Holiday Demand Plus COVID-19 Disruptions Equal New Challenges for Indie Authors in 2021

The emails and articles started showing up a couple of weeks ago. First, there was an email from the team at Ingram:

This fall, the global publishing business can expect disruption in shipping, increases in costs throughout the supply chain, shortages in consumables used for packing and shipping, and shortages in manufacturing supplies for books and printed matter. Like many other companies that rely on warehouses, trucking, and manufacturing, IngramSpark expects to be challenged by labor shortages and transportation challenges. We expect to have difficulty finding available workers in many of our warehouse locations and manufacturing plants. We may also lack enough transportation assets to keep books moving at our typical speed.

The IngramSpark team outlined their strategy to deal with these disruptions and shared tips for authors and publishers, who were likely to be impacted. Next, there were emails about higher paper costs from both Ingram and Lulu. We expect to see more paper price hikes from other printers. 

Finally, there was a revealing interview with author Adam Croft from the Alliance of Independent Authors: “The Uneasy Relationship Between Ingram and Amazon.” Among other things, the interview shed light on Amazon’s “book not available” messages, which have been mysteriously appearing on authors’ Amazon product pages for the last year. If your book is published print-on-demand—which is how we publish most books here at Bublish—copies of the book should always be available because they are printed at the point of sale and demand does not rely on inventory. Spoiler alert: Amazon doesn’t seem to be telling authors the whole truth about who is at fault. Having dealt with this issue several times last fall, we can confirm that our team received the same explanations from Amazon that Adam Croft received. Those explanations appear to be questionable. We highly encourage all indie authors to read the article. It’s very educational and will give you a glimpse into what’s going on behind the scenes.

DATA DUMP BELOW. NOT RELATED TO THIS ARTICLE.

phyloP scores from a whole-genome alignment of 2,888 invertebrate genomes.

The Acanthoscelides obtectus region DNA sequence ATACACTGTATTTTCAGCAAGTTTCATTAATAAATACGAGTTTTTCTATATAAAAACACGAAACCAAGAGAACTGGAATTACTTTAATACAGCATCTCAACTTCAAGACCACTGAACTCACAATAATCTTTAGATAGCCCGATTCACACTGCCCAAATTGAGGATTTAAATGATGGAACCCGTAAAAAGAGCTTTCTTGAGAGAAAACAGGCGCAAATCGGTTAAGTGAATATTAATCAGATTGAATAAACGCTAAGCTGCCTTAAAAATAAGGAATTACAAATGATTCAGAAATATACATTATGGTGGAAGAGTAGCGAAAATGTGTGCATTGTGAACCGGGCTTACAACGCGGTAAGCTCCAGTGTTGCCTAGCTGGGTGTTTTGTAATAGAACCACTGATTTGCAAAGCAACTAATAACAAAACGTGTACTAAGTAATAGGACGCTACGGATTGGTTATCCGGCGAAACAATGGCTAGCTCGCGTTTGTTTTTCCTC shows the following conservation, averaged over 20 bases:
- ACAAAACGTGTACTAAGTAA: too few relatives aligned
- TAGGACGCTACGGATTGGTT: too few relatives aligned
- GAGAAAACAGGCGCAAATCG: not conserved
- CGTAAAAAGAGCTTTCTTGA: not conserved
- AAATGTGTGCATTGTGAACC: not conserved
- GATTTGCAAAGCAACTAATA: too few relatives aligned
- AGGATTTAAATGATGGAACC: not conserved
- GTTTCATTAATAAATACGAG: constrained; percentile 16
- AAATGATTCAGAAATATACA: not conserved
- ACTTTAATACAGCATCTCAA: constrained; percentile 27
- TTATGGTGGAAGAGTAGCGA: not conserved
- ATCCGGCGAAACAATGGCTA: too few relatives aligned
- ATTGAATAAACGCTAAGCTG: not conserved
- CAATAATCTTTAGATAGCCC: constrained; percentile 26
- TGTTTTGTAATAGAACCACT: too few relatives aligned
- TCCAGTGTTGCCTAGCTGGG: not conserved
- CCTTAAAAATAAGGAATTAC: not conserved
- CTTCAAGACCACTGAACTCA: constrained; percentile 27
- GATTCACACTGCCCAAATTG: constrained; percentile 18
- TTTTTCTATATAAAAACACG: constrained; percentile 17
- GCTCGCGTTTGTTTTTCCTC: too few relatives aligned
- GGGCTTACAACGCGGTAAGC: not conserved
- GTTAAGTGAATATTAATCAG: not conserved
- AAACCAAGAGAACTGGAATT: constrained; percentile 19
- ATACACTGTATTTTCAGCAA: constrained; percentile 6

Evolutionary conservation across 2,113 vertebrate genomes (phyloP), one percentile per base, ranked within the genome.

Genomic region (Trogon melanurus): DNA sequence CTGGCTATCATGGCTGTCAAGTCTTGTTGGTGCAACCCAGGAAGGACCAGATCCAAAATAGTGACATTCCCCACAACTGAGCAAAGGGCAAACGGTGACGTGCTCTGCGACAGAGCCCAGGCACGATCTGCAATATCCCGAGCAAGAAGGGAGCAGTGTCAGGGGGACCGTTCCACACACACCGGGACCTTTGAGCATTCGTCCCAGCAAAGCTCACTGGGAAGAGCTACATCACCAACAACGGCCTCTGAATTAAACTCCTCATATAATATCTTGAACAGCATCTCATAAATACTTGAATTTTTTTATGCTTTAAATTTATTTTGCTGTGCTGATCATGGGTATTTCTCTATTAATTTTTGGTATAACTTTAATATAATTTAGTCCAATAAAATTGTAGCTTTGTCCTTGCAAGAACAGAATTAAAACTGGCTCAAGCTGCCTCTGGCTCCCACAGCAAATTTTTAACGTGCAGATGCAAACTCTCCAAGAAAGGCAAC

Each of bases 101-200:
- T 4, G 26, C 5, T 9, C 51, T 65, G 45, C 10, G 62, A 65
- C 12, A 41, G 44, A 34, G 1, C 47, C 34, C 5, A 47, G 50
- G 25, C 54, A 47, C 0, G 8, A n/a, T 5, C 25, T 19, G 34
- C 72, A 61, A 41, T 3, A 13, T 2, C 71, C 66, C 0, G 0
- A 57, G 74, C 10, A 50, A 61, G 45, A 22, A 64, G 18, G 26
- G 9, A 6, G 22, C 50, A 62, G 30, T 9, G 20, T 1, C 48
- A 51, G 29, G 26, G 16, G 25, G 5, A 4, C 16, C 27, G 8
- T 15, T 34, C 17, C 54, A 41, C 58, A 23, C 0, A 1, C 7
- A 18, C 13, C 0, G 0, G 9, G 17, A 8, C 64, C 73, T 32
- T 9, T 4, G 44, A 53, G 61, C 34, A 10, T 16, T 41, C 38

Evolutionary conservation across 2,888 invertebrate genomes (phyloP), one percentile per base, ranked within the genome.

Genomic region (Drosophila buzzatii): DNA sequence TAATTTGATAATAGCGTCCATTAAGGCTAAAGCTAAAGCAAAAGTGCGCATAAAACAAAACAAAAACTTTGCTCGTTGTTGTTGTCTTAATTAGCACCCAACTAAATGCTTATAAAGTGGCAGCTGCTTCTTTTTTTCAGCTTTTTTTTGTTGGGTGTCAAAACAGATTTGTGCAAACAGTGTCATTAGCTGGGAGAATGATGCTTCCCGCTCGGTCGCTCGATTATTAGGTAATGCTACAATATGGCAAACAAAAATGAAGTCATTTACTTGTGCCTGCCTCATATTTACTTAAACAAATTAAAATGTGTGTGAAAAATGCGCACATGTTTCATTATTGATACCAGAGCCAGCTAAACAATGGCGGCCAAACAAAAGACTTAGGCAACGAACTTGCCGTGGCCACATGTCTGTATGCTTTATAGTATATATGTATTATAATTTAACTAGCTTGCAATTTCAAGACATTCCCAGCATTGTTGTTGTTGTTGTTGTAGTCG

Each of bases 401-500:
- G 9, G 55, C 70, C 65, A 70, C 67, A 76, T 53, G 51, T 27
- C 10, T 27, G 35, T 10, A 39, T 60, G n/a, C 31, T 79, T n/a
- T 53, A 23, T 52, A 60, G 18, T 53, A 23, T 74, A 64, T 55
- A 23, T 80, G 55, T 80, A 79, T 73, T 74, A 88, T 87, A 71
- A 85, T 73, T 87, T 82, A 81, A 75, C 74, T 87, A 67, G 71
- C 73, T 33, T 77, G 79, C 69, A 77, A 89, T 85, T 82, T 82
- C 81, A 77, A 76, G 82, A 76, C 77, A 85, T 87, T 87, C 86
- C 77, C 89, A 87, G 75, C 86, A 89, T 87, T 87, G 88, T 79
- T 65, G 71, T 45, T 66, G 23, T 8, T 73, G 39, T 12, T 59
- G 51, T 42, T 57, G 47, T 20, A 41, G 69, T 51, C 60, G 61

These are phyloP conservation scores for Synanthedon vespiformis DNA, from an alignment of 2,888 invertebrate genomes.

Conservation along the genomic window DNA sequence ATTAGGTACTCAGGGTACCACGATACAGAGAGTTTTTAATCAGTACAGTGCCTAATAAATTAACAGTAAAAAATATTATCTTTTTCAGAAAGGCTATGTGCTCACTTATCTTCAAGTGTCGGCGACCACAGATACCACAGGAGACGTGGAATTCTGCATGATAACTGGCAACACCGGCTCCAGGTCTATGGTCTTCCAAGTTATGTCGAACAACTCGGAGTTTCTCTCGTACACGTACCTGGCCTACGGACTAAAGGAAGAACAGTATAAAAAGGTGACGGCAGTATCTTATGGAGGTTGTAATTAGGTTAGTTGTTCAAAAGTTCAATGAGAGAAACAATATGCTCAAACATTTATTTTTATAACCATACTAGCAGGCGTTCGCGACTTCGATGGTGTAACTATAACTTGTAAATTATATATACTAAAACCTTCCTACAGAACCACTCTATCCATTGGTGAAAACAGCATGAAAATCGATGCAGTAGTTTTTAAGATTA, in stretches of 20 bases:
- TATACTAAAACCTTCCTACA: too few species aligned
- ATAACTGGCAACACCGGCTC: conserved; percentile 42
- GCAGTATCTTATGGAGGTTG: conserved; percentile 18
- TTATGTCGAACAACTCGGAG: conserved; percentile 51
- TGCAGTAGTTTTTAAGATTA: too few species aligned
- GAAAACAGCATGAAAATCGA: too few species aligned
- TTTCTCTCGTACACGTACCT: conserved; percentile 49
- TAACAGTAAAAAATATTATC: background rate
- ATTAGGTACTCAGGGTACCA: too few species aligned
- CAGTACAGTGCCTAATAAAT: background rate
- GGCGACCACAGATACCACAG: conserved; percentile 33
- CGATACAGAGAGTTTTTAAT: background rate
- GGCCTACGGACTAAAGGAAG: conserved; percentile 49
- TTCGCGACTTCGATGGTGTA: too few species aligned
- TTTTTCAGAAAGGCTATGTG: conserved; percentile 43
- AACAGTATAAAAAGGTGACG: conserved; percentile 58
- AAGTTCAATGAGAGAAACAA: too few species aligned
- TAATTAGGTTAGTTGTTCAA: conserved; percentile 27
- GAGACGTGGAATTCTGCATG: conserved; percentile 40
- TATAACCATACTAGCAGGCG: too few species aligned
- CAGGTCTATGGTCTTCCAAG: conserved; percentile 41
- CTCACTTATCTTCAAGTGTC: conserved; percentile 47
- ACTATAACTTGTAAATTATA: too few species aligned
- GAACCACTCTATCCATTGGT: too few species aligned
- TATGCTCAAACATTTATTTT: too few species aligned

The publishing industry battled many of these same challenges last year and we had hoped for improvement this year. Unfortunately, things might actually be worse this fall. That being said, there is an opportunity to prepare this year, which wasn’t the case last year. To help the Bublish indie-author community plan for this year’s disruptions, we have some important tips:

  • Order Early. Printing and shipping times will be slower this year, so place your book orders much earlier. Last minute ordering is expensive, yet this year offers no guarantee that your book(s) will arrive on time. Also, if you can afford it, stock up on books so you have them on hand.
  • Have a Plan B. Expect unpleasant printing and shipping surprises. We’re already starting to see printing errors as understaffed printers juggle very high demand for books while facing staff shortages, paper shortages, and shipping issues. If you distribute your book through Bublish, we can go to bat for you to try to get refunds and replacement copies when warranted, but we can’t stop these problems from happening. We strongly suggest that you always have a Plan B just in case your launch or marketing campaign has to be delayed. If you’re not distributing through Bublish and are using a foreign printer, delays can be even longer. Here’s a good article on the situation from the September 3, 2021, issue of Publisher’s Weekly: “The Book Biz Tries to Avoid Supply Chain Disruptions.”
  • Don’t Change Book Files. When books are published, two files are uploaded: a cover file and an interior-pages file. One of the nice aspects of print-on-demand publishing is that you can easily change files to correct errors in your book, update information, or change covers. While we rarely recommend making such changes during the holiday sales season, this year we are strongly encouraging author to wait until the new year to swap out files—unless absolutely necessary. Every time you make a file change, you risk upsetting your book’s availability. During the pandemic, that risk has skyrocketed. We do not recommend that you gamble with your book’s availability—not this year.
  • Focus on Digital Formats. eBook and audiobooks are not experiencing the same delays as print formats. Utilize eBook price promotions and giveaways to increase sales and your book’s Amazon best-seller rank. For audiobooks, try distributing to a broader audience to expose your audiobook to new buyers in both the consumer and wholesale markets. 
  • Check Your Product Pages Frequently. In times like these, it doesn’t hurt to visit your book’s product page on all the major online book retailers to make sure everything is in good working order. This way, you can be proactive in spotting problems and getting them fixed.

Publishing isn’t the only industry facing such “supply chain” issues. Production and delivery problems are spread across many industries. These are tough times, but the good news is that book sales have been way up during the pandemic. People are reading more. To make sure your book remains available, we strongly recommend that you place book orders early, set up a Plan B, refrain from changing your book files, and boost sales of your eBooks and audiobooks. Together, we’ll get through the tough times and keep providing eager readers with amazing indie books.  

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